Monday, August 13, 2012

Higher education's impoverished talk about work

In my last post I suggested that higher education has failed to keep its talk (and action) about civic engagement up with the experience and needs of students.

We are similarly laggard in the way we talk about and treat work (I've made this point before).  On one level, this should be surprising, since a tremendous amount of public discussions in the past 5 years have been about the ability (or inability) of colleges to help students get better jobs.  But it is exactly that talk, done almost entirely by people who aren't students, that is the cause of our impoverished talk about work.

When you chat with students about work, this is what you hear:

1. Most of them are working, expect to work through college, and will then continue on in jobs, to be accompanied by periodic bursts of education while they are working.
2. Many of them are skeptical about the future of careers.  They aren't confident that their work lives will continue on a path, or that their jobs will build one on another to some sort of pinnacle of employment.
3. Their skepticism about careers frightens and frees them.  On the one hand, they fear that they will never be able to pay off student loans.  On the other hand, this means that they can select jobs that do not tie them down and that allow them to be creative.
4. Their hope, then, is that this work freedom will lead them to personal freedom.
5. Many hope that their freedom will help them to lead good lives, not lives of corruption and malfeasance, nor lives that are dominated by their jobs.

Put briefly, what students want, then, is not the sort of career guidance we give them (how to network, how to write a resume, how to interview, and access to big-name employers).  Parents want that.  What students want is work that has meaning.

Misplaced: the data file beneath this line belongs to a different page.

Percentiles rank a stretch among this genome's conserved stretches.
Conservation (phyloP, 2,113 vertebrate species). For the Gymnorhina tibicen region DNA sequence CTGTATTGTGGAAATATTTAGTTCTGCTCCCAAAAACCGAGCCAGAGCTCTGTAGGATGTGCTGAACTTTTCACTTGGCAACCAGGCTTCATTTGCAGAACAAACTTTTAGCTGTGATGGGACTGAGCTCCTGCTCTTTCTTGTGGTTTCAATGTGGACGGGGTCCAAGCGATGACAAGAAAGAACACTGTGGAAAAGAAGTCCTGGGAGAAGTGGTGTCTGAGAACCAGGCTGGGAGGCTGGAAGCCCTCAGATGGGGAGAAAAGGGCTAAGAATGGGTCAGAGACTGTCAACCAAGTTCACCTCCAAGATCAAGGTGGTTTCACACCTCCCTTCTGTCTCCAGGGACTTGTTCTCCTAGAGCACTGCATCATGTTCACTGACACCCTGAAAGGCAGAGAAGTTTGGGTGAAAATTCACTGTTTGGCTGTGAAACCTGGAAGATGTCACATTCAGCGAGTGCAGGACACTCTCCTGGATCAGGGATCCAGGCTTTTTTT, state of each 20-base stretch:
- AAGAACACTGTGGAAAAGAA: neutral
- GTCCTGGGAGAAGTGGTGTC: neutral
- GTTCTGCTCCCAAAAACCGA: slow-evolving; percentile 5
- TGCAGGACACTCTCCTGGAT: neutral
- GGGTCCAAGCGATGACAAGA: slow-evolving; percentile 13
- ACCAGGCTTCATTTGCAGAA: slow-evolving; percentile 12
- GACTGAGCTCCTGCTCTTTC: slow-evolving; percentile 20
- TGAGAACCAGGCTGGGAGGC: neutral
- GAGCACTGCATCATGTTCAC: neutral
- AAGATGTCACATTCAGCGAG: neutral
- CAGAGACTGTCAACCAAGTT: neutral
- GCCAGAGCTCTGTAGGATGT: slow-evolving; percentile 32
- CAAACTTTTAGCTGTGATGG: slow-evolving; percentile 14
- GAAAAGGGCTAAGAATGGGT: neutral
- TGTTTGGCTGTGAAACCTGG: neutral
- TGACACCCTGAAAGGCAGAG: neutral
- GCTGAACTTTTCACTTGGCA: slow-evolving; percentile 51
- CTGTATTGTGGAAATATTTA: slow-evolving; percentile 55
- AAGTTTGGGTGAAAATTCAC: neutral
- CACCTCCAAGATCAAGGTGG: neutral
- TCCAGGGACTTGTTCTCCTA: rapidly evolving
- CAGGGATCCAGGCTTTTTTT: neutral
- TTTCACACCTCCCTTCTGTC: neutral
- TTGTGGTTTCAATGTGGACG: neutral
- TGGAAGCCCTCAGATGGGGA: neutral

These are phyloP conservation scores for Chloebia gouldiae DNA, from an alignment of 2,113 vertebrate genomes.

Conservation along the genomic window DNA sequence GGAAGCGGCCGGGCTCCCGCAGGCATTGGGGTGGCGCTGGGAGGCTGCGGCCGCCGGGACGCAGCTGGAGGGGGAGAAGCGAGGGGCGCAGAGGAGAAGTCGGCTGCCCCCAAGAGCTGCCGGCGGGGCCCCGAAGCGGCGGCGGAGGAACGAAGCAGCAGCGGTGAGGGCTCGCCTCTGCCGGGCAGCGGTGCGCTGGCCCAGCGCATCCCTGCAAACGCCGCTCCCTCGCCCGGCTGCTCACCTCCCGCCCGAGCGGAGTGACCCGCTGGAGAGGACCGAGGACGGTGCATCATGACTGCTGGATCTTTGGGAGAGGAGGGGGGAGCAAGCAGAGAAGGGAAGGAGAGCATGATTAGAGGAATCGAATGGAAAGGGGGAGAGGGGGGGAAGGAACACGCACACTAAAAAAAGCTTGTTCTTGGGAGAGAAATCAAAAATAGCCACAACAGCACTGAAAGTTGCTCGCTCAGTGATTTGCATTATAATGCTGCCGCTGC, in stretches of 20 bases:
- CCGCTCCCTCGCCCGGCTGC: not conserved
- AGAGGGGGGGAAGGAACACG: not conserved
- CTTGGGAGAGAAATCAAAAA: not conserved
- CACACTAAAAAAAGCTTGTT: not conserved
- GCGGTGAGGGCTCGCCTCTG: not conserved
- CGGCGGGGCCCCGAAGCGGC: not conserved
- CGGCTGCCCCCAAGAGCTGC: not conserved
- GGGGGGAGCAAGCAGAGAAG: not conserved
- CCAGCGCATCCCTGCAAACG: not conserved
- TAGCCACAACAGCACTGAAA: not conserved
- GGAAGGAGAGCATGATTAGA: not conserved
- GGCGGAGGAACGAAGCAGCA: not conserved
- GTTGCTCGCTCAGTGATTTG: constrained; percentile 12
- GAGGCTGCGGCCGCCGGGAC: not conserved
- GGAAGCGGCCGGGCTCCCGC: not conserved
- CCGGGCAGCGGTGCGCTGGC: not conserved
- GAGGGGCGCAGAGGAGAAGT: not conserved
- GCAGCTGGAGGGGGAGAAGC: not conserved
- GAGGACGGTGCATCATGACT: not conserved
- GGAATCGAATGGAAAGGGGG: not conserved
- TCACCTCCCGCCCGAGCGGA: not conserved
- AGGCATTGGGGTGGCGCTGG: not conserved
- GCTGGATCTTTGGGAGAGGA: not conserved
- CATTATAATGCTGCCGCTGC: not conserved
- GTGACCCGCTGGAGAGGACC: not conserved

Colleges and universities, especially secular ones, spend precious little time on making work meaningful.  Drop into your career center and you won't see workshops on vocation.  Go to an alumni event and you won't talk about right livelihood. Peruse campus jobs and you will see precious little about learning from work.  Look at the general education curriculum and you will see no guidance about how to think about work, in spite of the fact that we spend half of our waking lives doing it. Look at universities that explicitly serve working adults.  Lots of talk about job placement.  Little talk about the meaning of those jobs.

Again, as with civic engagement, it may be that students have moved well beyond us, and that they don't need our help to do this anymore.  But as with civic engagement, we are failing in our missions if we don't take work seriously. Learning from, through, and about work (or its analogue, discipline)  is, after all, the proper job of educational institutions.  If we aren't committed to it, then we aren't committed to our missions.

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